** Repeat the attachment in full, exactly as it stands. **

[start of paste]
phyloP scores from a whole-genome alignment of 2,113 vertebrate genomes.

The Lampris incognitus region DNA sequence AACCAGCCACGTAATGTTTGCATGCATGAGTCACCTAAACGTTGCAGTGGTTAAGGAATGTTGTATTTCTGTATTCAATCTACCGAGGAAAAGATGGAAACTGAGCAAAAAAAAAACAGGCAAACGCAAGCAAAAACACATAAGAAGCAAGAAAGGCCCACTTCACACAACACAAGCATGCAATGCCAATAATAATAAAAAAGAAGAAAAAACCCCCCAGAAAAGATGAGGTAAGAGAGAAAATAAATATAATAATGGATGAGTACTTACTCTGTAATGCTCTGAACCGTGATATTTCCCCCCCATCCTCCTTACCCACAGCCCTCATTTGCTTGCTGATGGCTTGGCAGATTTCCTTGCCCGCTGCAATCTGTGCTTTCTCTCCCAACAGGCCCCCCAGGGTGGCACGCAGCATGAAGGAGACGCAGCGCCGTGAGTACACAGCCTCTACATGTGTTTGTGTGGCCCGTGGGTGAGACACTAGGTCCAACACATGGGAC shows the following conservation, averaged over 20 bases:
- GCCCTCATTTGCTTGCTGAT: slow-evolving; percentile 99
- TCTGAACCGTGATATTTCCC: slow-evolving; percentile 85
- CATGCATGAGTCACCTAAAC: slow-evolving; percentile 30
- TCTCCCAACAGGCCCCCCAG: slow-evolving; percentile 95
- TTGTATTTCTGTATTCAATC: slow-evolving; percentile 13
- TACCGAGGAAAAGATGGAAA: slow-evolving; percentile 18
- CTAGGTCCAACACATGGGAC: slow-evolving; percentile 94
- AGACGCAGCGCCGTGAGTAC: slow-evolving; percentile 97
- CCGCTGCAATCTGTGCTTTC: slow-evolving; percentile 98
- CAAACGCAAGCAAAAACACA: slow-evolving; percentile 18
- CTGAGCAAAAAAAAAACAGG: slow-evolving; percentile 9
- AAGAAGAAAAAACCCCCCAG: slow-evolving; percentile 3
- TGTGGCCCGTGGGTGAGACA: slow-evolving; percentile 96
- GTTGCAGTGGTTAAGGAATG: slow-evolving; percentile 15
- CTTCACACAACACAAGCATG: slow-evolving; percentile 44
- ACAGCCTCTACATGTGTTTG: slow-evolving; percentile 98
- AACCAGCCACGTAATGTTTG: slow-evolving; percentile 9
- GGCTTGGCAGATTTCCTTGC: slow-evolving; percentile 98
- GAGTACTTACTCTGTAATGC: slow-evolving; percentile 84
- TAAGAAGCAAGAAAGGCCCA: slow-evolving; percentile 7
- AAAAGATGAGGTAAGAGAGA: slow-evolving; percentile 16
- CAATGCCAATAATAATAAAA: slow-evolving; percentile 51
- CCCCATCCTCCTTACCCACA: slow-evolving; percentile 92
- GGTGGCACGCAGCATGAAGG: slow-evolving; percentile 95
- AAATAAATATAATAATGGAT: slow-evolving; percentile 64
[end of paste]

phyloP scores from a whole-genome alignment of 2,113 vertebrate genomes.

The Lampris incognitus region DNA sequence AACCAGCCACGTAATGTTTGCATGCATGAGTCACCTAAACGTTGCAGTGGTTAAGGAATGTTGTATTTCTGTATTCAATCTACCGAGGAAAAGATGGAAACTGAGCAAAAAAAAAACAGGCAAACGCAAGCAAAAACACATAAGAAGCAAGAAAGGCCCACTTCACACAACACAAGCATGCAATGCCAATAATAATAAAAAAGAAGAAAAAACCCCCCAGAAAAGATGAGGTAAGAGAGAAAATAAATATAATAATGGATGAGTACTTACTCTGTAATGCTCTGAACCGTGATATTTCCCCCCCATCCTCCTTACCCACAGCCCTCATTTGCTTGCTGATGGCTTGGCAGATTTCCTTGCCCGCTGCAATCTGTGCTTTCTCTCCCAACAGGCCCCCCAGGGTGGCACGCAGCATGAAGGAGACGCAGCGCCGTGAGTACACAGCCTCTACATGTGTTTGTGTGGCCCGTGGGTGAGACACTAGGTCCAACACATGGGAC shows the following conservation, averaged over 20 bases:
- GCCCTCATTTGCTTGCTGAT: slow-evolving; percentile 99
- TCTGAACCGTGATATTTCCC: slow-evolving; percentile 85
- CATGCATGAGTCACCTAAAC: slow-evolving; percentile 30
- TCTCCCAACAGGCCCCCCAG: slow-evolving; percentile 95
- TTGTATTTCTGTATTCAATC: slow-evolving; percentile 13
- TACCGAGGAAAAGATGGAAA: slow-evolving; percentile 18
- CTAGGTCCAACACATGGGAC: slow-evolving; percentile 94
- AGACGCAGCGCCGTGAGTAC: slow-evolving; percentile 97
- CCGCTGCAATCTGTGCTTTC: slow-evolving; percentile 98
- CAAACGCAAGCAAAAACACA: slow-evolving; percentile 18
- CTGAGCAAAAAAAAAACAGG: slow-evolving; percentile 9
- AAGAAGAAAAAACCCCCCAG: slow-evolving; percentile 3
- TGTGGCCCGTGGGTGAGACA: slow-evolving; percentile 96
- GTTGCAGTGGTTAAGGAATG: slow-evolving; percentile 15
- CTTCACACAACACAAGCATG: slow-evolving; percentile 44
- ACAGCCTCTACATGTGTTTG: slow-evolving; percentile 98
- AACCAGCCACGTAATGTTTG: slow-evolving; percentile 9
- GGCTTGGCAGATTTCCTTGC: slow-evolving; percentile 98
- GAGTACTTACTCTGTAATGC: slow-evolving; percentile 84
- TAAGAAGCAAGAAAGGCCCA: slow-evolving; percentile 7
- AAAAGATGAGGTAAGAGAGA: slow-evolving; percentile 16
- CAATGCCAATAATAATAAAA: slow-evolving; percentile 51
- CCCCATCCTCCTTACCCACA: slow-evolving; percentile 92
- GGTGGCACGCAGCATGAAGG: slow-evolving; percentile 95
- AAATAAATATAATAATGGAT: slow-evolving; percentile 64